Tuesday, March 17, 2009

(WWW) When workers walk!

When workers walk (www) is a weekly round-up of some of the actions workers around the world are taking or proposing to take to defend themselves. It is drawn heavily from LabourStart and various left wing and socialist magazines such as Socialist Alternative in Australia or Socialist Worker in the UK. There was some very useful information too on the World Socialist Web Site.
If you know of any workers’ struggles going on anywhere in the world let me know and I’ll post it if possible on my next weekly round-up. I also welcome corrections and clarifications from readers.
One message comes out of these struggles for me. We can fight back and we can win.

French works will go on a general strike on 19 March against the economic policies of President Sarkozy. The last one, in late January, had 68 percent support from the French people.
Sony workers at Pontonx-sur-l’Adour in the Landes region of southwest France bossnapped their head of human resources for 24 hours, demanding better redundancy arrangements.
As a consequence, the company and State are in negotiations with the workers and their union, the Confederation Generale des Travailleurs.
Bossnapping is becoming popular in France.
The most popular opposition figure in France is Olivier Besancenot from le Nouveau Parti Anticapitaliste (The New Anti-Capitalist Party.) He is a trotskyist with politics similar to mine.

The Irish Congress of Trade Unions had asked its member unions to ballot for a general strike from 30 March over increasing unemployment and wage cuts and the Government’s failure to consider the ICTU’s ten point social inclusion plan, including taxing the rich more.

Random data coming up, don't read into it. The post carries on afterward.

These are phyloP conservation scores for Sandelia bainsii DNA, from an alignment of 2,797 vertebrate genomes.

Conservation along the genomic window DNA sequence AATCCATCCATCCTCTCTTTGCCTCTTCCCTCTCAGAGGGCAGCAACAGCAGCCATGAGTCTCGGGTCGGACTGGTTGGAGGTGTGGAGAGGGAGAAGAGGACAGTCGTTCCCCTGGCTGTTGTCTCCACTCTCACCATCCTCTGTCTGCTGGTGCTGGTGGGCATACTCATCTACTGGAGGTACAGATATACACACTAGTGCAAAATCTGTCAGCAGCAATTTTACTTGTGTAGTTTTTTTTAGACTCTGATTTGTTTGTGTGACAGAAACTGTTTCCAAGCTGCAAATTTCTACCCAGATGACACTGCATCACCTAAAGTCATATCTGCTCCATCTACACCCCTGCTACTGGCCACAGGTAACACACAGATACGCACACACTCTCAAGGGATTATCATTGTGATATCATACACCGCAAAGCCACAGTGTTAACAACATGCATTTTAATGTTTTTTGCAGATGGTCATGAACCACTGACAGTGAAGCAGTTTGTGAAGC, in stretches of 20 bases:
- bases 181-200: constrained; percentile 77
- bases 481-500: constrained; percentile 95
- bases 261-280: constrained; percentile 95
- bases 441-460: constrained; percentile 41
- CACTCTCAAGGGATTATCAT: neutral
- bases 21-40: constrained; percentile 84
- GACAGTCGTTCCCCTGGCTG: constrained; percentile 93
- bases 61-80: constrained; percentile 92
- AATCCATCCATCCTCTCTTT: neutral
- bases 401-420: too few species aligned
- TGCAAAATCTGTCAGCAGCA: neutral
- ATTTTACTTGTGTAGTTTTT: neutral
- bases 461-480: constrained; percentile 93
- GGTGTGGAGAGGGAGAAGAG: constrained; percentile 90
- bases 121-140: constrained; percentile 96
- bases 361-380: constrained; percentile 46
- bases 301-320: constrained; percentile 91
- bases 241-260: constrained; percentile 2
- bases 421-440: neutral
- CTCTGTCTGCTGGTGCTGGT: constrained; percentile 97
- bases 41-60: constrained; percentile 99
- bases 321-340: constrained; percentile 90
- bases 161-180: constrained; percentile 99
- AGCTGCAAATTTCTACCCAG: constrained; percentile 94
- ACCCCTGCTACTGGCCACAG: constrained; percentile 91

The private sector peak union body GSEE has called a 24-hour nationwide strike for 2 April.

Teachers in Suriname, after months of strikes and other activities, have won backdated major pay increases - up to 45 per cent.

Workers at a drinks factory called Nushab have been on strike since 2 March over not being paid for five months and to force the employer to pay their yearly bonus.
After a seeming settlement and agreement to pay the back wages and bonuses over time, the boss tried to renege. The workers are on strike again.

Last Monday workers at three ports went on strike over pay and conditions , including a 35 percent increase int eh minimum wage which has remained static for thirty years.

Oil workers have threatened to strike if the Government does not improve security for them within the next 2 weeks.

Trinidad and Tobago
Laid off workers from the Tobago House of Assembly blockaded roads and set fire to tyres and rubbish to protest against their sackings and the Chief Minister’s promise before January elections that no one would be sacked.

Thousands of workers protested on Saturday in Tokyo against job losses and for real wage increases.

In Kathmandu about 500 women unionists demonstrated on International Women’s’ Day for equal rights and equal pay.

In Cebu, workers at the Keppel Shipyard in Lapu-Lapu City called off their planned strike after management deferred sackings for talks.

Sri Lanka
Ceylon Electricity Board workers are threatening to shut down all electricity supplies in the country to stop the Government’s attempts to privatise the organisation.

Road transport workers in Turkey are battling to belong to a trade union. In one case a 3 month picket is in place to win back the jobs of sacked unionists. International support has helped win recognition in other companies and, given their determination, the workers are confident they will win in this case too.

There have been a number of garment worker demonstrations (Azam Knitting, Gem Garments) recently over wages. The demonstrators have received assurances they would be paid and their wage levels looked into.

Teachers in Punjab have protested against forced transfer. If the State does not stop forced transfers the teachers say they will organise further protests.

Sacked Pacific Bonds factory workers have been striking and demonstrating across Australia over the threat of losing their jobs in the next 18 months as the company moves all production offshore.
Workers at the Azko Nobel metal coating factory have been on strike for over a week for a pay increase. They have had no pay increase for almost 2 years and management is arguing the current economic crisis makes it impossible to offer them an increase.
Teachers in NSW who missed out on a pay increase awarded recently held a stop work last week. They plan further action if their claim for pay increases is not met.

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